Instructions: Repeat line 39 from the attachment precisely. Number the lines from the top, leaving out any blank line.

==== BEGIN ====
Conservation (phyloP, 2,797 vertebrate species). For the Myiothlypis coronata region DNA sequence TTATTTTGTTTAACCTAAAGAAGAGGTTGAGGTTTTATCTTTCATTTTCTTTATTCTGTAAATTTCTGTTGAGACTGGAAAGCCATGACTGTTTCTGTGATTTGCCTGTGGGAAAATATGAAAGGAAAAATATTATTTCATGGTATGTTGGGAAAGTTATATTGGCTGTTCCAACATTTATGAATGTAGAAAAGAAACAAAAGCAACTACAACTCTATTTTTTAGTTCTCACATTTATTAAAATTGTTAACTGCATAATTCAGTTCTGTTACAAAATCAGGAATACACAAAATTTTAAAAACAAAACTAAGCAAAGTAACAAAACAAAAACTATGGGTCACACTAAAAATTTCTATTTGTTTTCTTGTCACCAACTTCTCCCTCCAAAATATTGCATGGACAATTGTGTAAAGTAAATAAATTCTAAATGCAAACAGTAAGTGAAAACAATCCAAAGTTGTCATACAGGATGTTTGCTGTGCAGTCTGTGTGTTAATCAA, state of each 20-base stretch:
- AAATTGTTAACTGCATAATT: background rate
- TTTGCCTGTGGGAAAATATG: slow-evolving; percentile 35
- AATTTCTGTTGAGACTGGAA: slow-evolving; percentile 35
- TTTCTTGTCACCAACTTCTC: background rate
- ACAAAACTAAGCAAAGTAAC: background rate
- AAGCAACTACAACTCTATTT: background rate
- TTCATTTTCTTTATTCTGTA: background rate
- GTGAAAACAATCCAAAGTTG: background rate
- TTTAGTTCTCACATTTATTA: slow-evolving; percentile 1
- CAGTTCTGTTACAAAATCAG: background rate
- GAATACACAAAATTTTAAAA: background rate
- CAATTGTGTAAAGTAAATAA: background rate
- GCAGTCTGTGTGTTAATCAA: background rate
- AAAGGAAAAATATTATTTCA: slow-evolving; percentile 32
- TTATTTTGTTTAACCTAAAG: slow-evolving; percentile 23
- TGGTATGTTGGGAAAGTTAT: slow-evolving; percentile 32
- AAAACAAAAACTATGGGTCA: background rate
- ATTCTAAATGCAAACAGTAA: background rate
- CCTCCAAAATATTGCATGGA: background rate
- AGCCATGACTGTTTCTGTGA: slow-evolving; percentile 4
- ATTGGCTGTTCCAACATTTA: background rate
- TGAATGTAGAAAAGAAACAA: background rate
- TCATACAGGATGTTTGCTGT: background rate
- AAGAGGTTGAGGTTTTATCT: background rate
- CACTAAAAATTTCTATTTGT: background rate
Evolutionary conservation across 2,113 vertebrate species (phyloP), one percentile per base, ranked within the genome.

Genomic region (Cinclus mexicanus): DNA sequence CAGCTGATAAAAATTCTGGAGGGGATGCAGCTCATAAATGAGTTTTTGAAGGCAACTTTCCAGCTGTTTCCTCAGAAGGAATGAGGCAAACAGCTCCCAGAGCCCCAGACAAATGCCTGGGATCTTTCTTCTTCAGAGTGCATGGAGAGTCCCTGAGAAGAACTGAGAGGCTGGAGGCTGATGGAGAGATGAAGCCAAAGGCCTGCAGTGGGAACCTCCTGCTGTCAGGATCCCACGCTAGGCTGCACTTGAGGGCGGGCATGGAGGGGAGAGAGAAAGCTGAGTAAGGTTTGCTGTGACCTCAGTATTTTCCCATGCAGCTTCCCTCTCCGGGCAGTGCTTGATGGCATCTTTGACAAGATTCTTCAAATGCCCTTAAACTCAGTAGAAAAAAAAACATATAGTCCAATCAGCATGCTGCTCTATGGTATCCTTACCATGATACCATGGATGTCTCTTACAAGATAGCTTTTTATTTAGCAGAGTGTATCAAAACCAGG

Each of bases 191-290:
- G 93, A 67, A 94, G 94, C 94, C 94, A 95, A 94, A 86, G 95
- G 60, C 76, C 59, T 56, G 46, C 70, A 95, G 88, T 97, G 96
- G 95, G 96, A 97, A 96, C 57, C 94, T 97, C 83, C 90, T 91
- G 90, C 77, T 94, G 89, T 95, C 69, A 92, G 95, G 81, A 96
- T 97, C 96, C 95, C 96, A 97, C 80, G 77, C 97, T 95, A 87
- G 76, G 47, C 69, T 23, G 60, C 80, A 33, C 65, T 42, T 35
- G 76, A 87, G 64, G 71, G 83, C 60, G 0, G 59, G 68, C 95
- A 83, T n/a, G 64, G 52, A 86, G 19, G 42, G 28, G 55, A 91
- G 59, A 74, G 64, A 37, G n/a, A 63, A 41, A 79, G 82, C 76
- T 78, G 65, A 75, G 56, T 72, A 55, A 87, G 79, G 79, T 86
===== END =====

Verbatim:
- T 78, G 65, A 75, G 56, T 72, A 55, A 87, G 79, G 79, T 86